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  #41  
Old 09-14-2013, 08:20 PM
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BlazersandWildcats2009 BlazersandWildcats2009 is offline
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I think it will be much happier closer mowed and treated professionally in the Spring for weeds.
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  #42  
Old 09-22-2013, 09:15 PM
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BlazersandWildcats2009 BlazersandWildcats2009 is offline
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Updated Pictures after first mower at highest setting, we had our first or second cool day since the long hot dry summer. Will gradually work it shorter every few days, but I'm babying it one setting at a time with a brand new blade.



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  #43  
Old 10-30-2013, 09:54 PM
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BlazersandWildcats2009 BlazersandWildcats2009 is offline
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Update on the Palisades Zoysia three months later. Sorry I haven't been around to keep you guys updated! Been busy with school!

Big thanks to Agrostics, Riggle, and all the ones that gave input and help along the way!

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  #44  
Old 10-31-2013, 01:44 PM
agrostis agrostis is offline
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Look's good... nice dark green. Is that a recent picture? It sure is nice to see the right grass in the right place.
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  #45  
Old 10-31-2013, 08:09 PM
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BlazersandWildcats2009 BlazersandWildcats2009 is offline
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Quote:
Originally Posted by agrostis View Post
Look's good... nice dark green. Is that a recent picture? It sure is nice to see the right grass in the right place.

Thank you very much again. And yepp, that picture was from Wednesday (Yesterday) after I finished cutting. When I first cutting the first month, I didn't bag the first time or two. I regretted that dearly. Had thatch starting to build up, so I took a thatch rake and manually raked the whole yard lightly without tearing anything up and got what thatch was in there up. Not necessarily all of it, I was trying to leave some protection for the colder months, but didn't want too much thatch underneath. Now I bag each and every mowing. It's not really noticeable from the road or anything, unless you walk through it and look very closely. I can see some areas are just a tad bit thinner than other areas. Then I noticed each area that is just a little bit thin is under the most shaded areas of the tree. So I'll definitely be doing more clearing of the branches in those areas in the Spring time. But other than that I'm very, very happy. The spot problem I was having went away after the initial first month of heavy watering and the heat died down. Now I'm pretty much letting it do it's own thing. I can't wait for the spring to come around. As I've told you I love just being out there and making it look nice. I think it will look very good next year, but I'm going to worry about the health of the lawn and make sure it stays that way. I'm planning to do an aeration/dethatch in the spring along with the initial spring composting and will be composting two more times in the "active" growing season as you stated a while back.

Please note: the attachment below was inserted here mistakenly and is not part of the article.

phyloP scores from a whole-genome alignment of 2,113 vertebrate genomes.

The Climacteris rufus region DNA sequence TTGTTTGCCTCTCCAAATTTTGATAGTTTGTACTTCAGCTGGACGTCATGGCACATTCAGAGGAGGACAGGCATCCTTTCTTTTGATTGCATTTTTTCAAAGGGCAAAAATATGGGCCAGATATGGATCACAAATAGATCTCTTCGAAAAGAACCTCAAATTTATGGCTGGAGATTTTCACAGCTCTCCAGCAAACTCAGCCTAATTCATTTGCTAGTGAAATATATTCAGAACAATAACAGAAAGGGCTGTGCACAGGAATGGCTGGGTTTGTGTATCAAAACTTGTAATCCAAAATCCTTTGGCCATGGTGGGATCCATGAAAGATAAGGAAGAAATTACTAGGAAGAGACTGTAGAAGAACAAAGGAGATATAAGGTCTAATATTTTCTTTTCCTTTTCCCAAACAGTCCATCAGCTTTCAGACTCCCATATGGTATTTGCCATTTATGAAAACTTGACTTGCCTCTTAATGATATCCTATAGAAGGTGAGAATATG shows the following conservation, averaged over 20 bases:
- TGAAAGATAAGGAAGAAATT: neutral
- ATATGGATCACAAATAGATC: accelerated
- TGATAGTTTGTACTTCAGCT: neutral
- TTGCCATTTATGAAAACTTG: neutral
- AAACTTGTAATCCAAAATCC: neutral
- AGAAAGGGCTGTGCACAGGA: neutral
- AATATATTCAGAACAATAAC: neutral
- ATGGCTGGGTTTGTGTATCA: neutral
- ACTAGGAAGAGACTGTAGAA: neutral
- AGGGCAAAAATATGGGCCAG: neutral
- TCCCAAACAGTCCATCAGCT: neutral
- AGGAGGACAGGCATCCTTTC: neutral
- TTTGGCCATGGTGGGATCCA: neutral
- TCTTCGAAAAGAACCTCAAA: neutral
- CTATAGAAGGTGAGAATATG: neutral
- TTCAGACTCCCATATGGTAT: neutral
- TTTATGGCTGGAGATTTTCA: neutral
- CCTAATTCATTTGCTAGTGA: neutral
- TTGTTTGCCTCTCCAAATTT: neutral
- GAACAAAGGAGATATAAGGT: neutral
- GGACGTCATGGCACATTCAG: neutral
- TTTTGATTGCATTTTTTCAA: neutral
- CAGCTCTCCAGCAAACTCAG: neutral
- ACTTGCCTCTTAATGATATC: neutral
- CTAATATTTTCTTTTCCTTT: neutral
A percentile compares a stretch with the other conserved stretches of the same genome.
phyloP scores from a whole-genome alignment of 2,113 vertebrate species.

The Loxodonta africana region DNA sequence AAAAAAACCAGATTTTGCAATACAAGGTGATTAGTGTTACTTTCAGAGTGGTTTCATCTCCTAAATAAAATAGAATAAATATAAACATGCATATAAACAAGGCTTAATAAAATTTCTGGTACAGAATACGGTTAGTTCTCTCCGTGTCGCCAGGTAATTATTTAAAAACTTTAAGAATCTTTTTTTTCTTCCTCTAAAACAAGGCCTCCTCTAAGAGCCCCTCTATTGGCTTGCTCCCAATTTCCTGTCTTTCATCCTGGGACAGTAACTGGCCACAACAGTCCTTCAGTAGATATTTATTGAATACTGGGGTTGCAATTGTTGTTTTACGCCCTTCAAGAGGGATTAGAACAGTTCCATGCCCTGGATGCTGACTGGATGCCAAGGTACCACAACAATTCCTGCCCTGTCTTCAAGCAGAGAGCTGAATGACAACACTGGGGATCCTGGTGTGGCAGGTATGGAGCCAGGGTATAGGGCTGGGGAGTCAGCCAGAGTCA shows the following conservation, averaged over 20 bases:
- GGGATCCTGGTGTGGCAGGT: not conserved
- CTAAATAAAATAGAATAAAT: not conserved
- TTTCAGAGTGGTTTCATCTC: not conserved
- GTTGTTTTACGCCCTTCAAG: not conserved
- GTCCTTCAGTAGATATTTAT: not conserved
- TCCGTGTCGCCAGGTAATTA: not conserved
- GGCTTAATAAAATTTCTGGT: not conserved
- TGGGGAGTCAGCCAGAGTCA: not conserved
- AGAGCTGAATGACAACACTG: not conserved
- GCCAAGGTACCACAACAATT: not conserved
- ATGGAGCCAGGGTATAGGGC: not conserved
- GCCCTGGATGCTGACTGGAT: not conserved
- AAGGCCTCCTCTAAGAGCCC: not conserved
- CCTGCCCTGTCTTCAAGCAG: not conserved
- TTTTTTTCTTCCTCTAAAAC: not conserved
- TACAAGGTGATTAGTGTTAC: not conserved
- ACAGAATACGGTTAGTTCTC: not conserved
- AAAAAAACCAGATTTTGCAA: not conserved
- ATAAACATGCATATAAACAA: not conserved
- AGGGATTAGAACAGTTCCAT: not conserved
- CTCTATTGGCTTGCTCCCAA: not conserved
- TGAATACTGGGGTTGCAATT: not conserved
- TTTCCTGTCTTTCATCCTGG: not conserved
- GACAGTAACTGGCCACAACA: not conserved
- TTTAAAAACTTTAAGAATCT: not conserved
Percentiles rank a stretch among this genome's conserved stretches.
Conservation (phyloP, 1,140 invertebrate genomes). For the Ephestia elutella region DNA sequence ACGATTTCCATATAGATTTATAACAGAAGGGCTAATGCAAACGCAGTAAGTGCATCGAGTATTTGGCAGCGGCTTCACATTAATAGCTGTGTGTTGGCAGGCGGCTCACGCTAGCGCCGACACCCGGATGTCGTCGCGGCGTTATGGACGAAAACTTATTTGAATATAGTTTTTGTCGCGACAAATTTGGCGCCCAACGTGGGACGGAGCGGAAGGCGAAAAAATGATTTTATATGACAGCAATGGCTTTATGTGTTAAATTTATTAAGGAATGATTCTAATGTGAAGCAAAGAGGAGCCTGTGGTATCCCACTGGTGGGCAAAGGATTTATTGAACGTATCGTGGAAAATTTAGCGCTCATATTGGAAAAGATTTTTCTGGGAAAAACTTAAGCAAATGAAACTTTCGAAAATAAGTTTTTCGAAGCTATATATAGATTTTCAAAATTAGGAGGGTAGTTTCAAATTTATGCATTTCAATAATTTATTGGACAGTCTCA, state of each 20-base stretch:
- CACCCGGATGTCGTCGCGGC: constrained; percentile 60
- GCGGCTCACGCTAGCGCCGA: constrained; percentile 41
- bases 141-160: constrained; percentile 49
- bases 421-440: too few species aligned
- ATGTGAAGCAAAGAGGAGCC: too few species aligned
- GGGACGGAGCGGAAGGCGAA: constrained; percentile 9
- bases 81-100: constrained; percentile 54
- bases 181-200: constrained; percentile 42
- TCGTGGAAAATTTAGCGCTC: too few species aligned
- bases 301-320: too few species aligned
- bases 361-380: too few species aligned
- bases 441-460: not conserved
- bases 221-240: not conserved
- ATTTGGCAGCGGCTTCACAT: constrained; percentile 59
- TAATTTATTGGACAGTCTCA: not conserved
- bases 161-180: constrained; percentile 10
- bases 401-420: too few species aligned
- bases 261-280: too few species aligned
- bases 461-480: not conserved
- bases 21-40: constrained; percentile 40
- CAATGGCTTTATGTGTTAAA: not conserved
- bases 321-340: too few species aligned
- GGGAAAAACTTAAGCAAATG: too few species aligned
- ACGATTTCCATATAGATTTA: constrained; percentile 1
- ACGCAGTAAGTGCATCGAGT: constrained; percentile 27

Remember from day one I was thinking about seeding? And then had decided to St. Augustine, until you made the better suggestion. I couldn't thank you more.

There was only one other yard in the surrounding neighborhoods that we're competing, both being St. Augustine. One of them still looks extremely well, but appears to have caught brown patch or some type of fungus and it has been slowly spreading. I'm hoping they're doing something about it before it takes over the whole yard, I hate to see lawns like that go down in our neighborhood and I also love the competition. The other St. Augustine looks like it's turning yellowish/greenish to me. After I looked at it closely, it seemed like Iron Chlorosis, but could be wrong. I enjoy competing with the surrounding neighborhoods now for the best looking yard, so hopefully they'll get it straightened out. Every day I walk outside I catch people coming down our dead end and parking and just looking at our lawn, because I remember the days it looked like this.







It's been a long hall, and we gladly do appreciate all the amazing and thoughtful advice from you. If you don't mind private messaging me the name of your company I would gladly leave you some reviews in appreciation for all the time and information you shared with us throughout the entire process.
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  #46  
Old 11-01-2013, 02:58 PM
agrostis agrostis is offline
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I guess mowing the grass in the last week of October is one of the benefit's of living in a hot a-- place like south Texas, i guess.

Thatch is a by-product of properly fertilized and watered warm season grass and you don't want a thatch layer thicker than 1/2 inch but don't let it worry you. Get a soil probe so you can see exactly what's going on.

You can get one of those round type profiler's for $25 anywhere or you can go wild and spend $200 on a flat profiler.

A spring time aeration might be too aggressive. Zoysia need's to be 100% green and the soil need's to be warm before you go punching hole's in it.

I can see where your neighbors's are envious of your grass, keep it up.
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